Stoll AL, Renshaw PF, Yurgelun-Todd DA, Cohen BM. Neuroimaging in bipolar disorder: what have we learned? Biol Psychiatry 2000;48:505–517.PubMedCrossRefGoogle Scholar
  21. 21.
    Vythilingam M, Heim C, Newport J, Miller AH, Anderson E, Bronen R, et al. Childhood trauma associated with smaller hippocampal volume in women with major depression. Am J Psychiatry 2002;159:2072–2080.PubMedCrossRefGoogle Scholar
  22. 22.
    Lloyd AJ, Ferrier IN, Barber R, Gholkar A, Young AH, O’Brien JT. Hippocampal volume change in depression: late-and early-onset illness compared. Br J Psychiatry 2004;184:488–495.PubMedCrossRefGoogle Scholar
  23. 23.
    Colla M, Kronenberg C, Deuschle M, Meichel K, Hagen T, Bohrer M, et al. Hippocampal volume reduction and HPA-system activity in major depression. J Psychiatr Res 2007;41:553–560.PubMedCrossRefGoogle Scholar
  24. 24.
    Bell-McGinty S, Butters MA, Meltzer CC, Greer PJ, Reynolds CF 3rd, Becker JT. Brain morphometric abnormalities in geriatric depression: long-term neurobiological effects of illness duration. Am J Psychiatry 2002;159:1424–1427.PubMedCrossRefGoogle Scholar
  25. 25.
    Shelline YI, Gado MH, Kraemer HC. Untreated depression and hippocampal volume loss. Am J Psychiatry 2003;160:1516–1518.CrossRefGoogle Scholar
  26. 26.
    Yue Q, Isobe T, Shibata Y, Anno I, Kawamura H, Yamamoto Y, et al. New observations concerning the interpretation of magnetic resonance spectroscopy of meningioma. Eur Radiol 2008;18:2901–2911.PubMedCrossRefGoogle Scholar
  27. 27.
    Mervaala E, Fohr J, Kononen M, Valkonen-Korhonen M, Vainio P, Partanen K, et al. Quantitative MRI of the hippocampus and amygdale in severe depression. Psychol Med 2000;30:117–125.PubMedCrossRefGoogle Scholar
  28. 28.
    Lucassen PJ, Fuchs E, Czch B. Antidepressant treatment with tianeptine reduces apoptosis in hippocampal dentate gyrus and temporal cortex. Biol Psychiatry 2004;55:789–796.PubMedCrossRefGoogle Scholar
  29. 29.
    Rajkowska G. Depression: what we can learn from postmortem studies. Neuroscientist 2003;4:273–284.CrossRefGoogle Scholar
  30. 30.
    Duman RS, Malberg J, Nakagawa S, D’sa C. Neuronal plasticity and survival in mood disorders. Biol Psychiatry 2000;48:732–739.PubMedCrossRefGoogle Scholar
  31. 31.
    Magarinos AM, McEwen B, Flugge G, Fuchs E. Chronic psychosocial stress causes apical dendritic atrophy of hippocampal CA3 pyramidal neurons in subordinate tree shrews. J Neurosci 1996;15:3534–3540.Google Scholar
  32. 32.
    Cze’h B, Michaelis T, Watanabe T, Frahm J, de Biurrun G, van Kampen M, et al. Stress-induced changes in cerebral metabolites, hippocampal volume, and cell proliferation are prevented by antidepressant treatment with tianeptine. Proc Natl Acad Sci USA 2001;98:12796–12801.CrossRefGoogle Scholar
  33. 33.
    Moore GJ, Galloway MP. Magnetic resonance spectroscopy: neurochemistry and treatment effects in affective disorders. Psychopharmacol Bull 2002;36:5–23.PubMedGoogle Scholar
  34. 34.
    Jernigan TL, Archibald SL, Berhow MT, Soweel ER, Foster DS, Hesselink JR. Cerebral structure on MRI, Part I: Localization of age-related changes. Biol Psychiatry 1991;29:55–67.PubMedCrossRefGoogle Scholar
  35. 35.
    Vakili K, Pillay SS, Lafer B, Fava M, Renshaw PF, Bonello-Cintron CM, et al. Hippocampal volume in primary unipolar major depression: a magnetic resonance imaging study. Biol Psychiatry 2000;47:1087–1090.PubMedCrossRefGoogle Scholar
  36. 36.
    Kato T, Inubushi T, Kato N. Magnetic resonance spectroscopy in affective disorders. J Neurop Psychiatry Clin Neurosci 1998;10:133–147.Google Scholar
  37. 37.
    Drevets WC, Price JL, Simpson JR Jr, Todd RD, Reich T, Vannier M, et al. Subgenual prefrontal cortex abnormalities in mood disorders. Nature 1997;386:824–827.PubMedCrossRefGoogle Scholar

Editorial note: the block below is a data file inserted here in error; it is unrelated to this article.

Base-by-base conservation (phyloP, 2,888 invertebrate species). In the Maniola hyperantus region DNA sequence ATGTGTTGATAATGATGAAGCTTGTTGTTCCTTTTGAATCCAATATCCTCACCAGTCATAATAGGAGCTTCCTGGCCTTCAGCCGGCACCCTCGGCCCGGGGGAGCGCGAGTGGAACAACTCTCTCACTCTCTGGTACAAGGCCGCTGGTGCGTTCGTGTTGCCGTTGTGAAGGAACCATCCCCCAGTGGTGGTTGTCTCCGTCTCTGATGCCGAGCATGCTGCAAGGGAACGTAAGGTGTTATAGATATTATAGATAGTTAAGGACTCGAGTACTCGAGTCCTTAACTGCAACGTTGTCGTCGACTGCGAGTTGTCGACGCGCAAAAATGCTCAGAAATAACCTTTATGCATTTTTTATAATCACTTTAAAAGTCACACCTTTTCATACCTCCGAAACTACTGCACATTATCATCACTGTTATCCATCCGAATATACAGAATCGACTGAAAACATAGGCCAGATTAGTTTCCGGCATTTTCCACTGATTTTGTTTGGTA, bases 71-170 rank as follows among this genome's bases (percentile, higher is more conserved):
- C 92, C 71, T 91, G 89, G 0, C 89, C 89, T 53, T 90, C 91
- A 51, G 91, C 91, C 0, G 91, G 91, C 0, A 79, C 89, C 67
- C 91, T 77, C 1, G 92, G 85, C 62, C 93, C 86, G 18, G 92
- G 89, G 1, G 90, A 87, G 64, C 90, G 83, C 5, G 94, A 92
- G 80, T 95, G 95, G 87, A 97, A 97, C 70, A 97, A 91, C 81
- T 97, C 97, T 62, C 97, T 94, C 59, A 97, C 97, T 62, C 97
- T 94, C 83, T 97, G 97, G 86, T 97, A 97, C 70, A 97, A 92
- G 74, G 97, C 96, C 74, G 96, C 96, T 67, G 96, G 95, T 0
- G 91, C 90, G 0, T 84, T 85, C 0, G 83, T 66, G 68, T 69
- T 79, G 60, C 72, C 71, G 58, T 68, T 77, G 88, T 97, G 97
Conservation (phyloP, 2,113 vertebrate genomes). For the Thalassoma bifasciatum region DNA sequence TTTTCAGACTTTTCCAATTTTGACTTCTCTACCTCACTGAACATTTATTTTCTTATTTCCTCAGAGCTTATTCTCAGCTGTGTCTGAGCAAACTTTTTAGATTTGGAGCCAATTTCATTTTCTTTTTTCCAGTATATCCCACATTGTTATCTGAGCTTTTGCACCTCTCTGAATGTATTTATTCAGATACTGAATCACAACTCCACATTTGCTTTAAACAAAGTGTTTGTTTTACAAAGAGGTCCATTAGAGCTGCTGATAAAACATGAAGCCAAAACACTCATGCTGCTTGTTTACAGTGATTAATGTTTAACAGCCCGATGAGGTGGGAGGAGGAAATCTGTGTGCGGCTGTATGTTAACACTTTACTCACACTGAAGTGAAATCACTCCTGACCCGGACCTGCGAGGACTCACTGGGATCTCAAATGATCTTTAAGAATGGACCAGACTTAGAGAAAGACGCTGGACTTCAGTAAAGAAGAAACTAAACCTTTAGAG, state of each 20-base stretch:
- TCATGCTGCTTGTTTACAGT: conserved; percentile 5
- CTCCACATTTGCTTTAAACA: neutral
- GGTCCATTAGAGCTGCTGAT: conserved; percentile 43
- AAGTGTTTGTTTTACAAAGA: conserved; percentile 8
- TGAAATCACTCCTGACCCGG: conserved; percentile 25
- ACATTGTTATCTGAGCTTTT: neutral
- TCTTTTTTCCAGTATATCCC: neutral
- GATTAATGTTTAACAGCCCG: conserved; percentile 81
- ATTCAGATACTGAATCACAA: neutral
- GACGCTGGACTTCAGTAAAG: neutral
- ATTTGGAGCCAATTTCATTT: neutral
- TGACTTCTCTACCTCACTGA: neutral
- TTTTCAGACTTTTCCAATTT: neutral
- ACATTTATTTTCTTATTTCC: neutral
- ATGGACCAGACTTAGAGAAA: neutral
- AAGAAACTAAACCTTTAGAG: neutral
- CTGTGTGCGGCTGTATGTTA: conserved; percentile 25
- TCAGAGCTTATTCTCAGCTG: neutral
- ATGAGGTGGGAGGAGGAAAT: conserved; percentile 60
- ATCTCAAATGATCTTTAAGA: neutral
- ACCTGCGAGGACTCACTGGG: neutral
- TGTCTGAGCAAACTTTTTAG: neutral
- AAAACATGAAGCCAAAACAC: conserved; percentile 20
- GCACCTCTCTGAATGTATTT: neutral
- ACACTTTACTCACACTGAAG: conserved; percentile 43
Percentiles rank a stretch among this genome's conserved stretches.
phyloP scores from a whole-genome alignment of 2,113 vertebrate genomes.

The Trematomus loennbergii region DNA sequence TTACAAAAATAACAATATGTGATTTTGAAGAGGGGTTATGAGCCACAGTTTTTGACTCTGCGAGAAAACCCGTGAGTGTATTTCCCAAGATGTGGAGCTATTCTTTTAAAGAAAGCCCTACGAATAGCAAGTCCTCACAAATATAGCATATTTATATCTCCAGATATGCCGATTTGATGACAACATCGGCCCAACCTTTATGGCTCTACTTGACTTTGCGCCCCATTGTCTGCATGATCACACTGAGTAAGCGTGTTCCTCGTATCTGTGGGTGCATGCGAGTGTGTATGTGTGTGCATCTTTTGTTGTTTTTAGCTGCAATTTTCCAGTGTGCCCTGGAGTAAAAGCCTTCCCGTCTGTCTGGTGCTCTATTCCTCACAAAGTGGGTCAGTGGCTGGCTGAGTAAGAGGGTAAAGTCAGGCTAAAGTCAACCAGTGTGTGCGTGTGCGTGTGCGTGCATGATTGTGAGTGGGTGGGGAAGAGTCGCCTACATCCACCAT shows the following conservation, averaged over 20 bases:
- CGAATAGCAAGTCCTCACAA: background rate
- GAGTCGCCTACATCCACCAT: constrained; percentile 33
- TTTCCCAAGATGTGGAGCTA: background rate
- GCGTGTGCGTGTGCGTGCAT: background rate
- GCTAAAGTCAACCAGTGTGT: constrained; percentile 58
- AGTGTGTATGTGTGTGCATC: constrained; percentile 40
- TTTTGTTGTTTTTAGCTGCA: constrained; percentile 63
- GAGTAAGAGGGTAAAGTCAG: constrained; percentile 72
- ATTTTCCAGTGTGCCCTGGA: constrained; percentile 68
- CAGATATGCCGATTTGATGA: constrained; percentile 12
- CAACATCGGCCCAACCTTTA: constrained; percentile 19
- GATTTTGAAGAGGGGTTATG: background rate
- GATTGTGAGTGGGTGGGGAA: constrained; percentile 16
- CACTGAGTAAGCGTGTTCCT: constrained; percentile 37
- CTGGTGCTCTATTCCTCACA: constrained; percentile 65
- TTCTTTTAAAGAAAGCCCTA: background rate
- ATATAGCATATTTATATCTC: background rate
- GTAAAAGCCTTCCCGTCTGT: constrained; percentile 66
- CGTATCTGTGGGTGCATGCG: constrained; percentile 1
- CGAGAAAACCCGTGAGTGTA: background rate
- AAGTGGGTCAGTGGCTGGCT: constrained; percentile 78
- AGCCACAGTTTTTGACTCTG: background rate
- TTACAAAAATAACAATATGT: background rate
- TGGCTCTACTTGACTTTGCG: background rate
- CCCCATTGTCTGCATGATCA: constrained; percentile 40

38. 38.
    Magaris AM, Deslandes A, Mcewen BS. Effect of antidepressant and benzodiazepine trentments on the dendritic structure of CA3 pyrimidal neurons after chronic stress. Eur J Pharmacol 1999;371:113–122.CrossRefGoogle Scholar
  39. 39.
    Rajkowska G. Cell pathology in bipolar disorder. Bipolar Disord 2002;4:105–116.PubMedCrossRefGoogle Scholar
  40. 40.
    Fayed N, Modrego PJ. The contribution of magnetic resonance spectroscopy and echoplanar perfusionweighted MRI in the initial assessment of brain tumours. J Neurooncol 2005;72:261–265.PubMedCrossRefGoogle Scholar
  41. 41.
    Sapolsky RM. The possibility of neurotoxicity in the hippocampus in major depression: a primer on neuron death. Biol Psychiatry 2000;48:755–765.PubMedCrossRefGoogle Scholar
  42. 42.
    Sabatier J, Gilard V, Malet-Martino M, Ranjeva JP, Terral C, Breil S, et al. Characterisation of choline compounds with in vitro 1H magnetic resonance spectroscopy for discrimination of primary brain tumours. Invest Radiol 1999;34:230–235.PubMedCrossRefGoogle Scholar
  43. 43.
    Ende G, Braus DF, Walter S, Weber-Fahr W, Henn FA. The hippocampus in patients treated with electroconvulsive therapy: a protonmagnetic resonance spectroscopic imaging study. Arch Gen Psychiatry 2000;57:937–943.PubMedCrossRefGoogle Scholar
  44. 44.
    Bremner JD, Narayan M, Anderson ER, Staib LH, Miller HL, Charney DS. Hippocampal volume reduction in major depression. Am J Psychiatry 2000; 157:115–118.PubMedCrossRefGoogle Scholar
  45. 45.
    Brooks WM, Friedman SD, Stidley CA. Reproducibility of 1H-MRS in vivo. Magn Reson Med 1999;41:193–197.PubMedCrossRefGoogle Scholar
  46. 46.
    Miller BL. A review of chemical issues in 1HNMR spectroscopy: acetylaspartate, creatine and choline. NMR Bio Med 1991;4:47–52.CrossRefGoogle Scholar
  47. 47.
    Sapolsky RM. Stress, the aging brain, and the Mechanisms of Neuron Death. Cambridge, MA: MIT Press; 1992.Google Scholar
  48. 48.
    Pouwels PJ, Frahm J. Regional metabolite concentrations in human brain as determined by quantitative localized proton MRS. Magn Reson Med 1998;39:53–60.PubMedCrossRefGoogle Scholar

Copyright information

© Chinese Association of the Integration of Traditional and Western Medicine and Springer-Verlag Berlin Heidelberg 2011

Authors and Affiliations

  • Dong-mei Duan (段冬梅)
    • 1
    Email author
  • Ya Tu (图 娅)
    • 2
  • Shuang Jiao (焦 爽)
    • 3
  • Wen Qin (秦 文)
    • 4
  1. 1.Department of Traditional Chinese Medicine of South BuildingChinese PLA General HospitalBeijingChina
  2. 2.Department of AcupunctureBeijing University of Chinese MedicineBeijingChina
  3. 3.Department of RehabilitationBeijing Friendship Hospital Affiliated to Capital Medical UniversityBeijingChina
  4. 4.Department of RadiologyBeijing Xuanwu Hospital Affi liated to Capital Medical UniversityBeijingChina

Personalised recommendations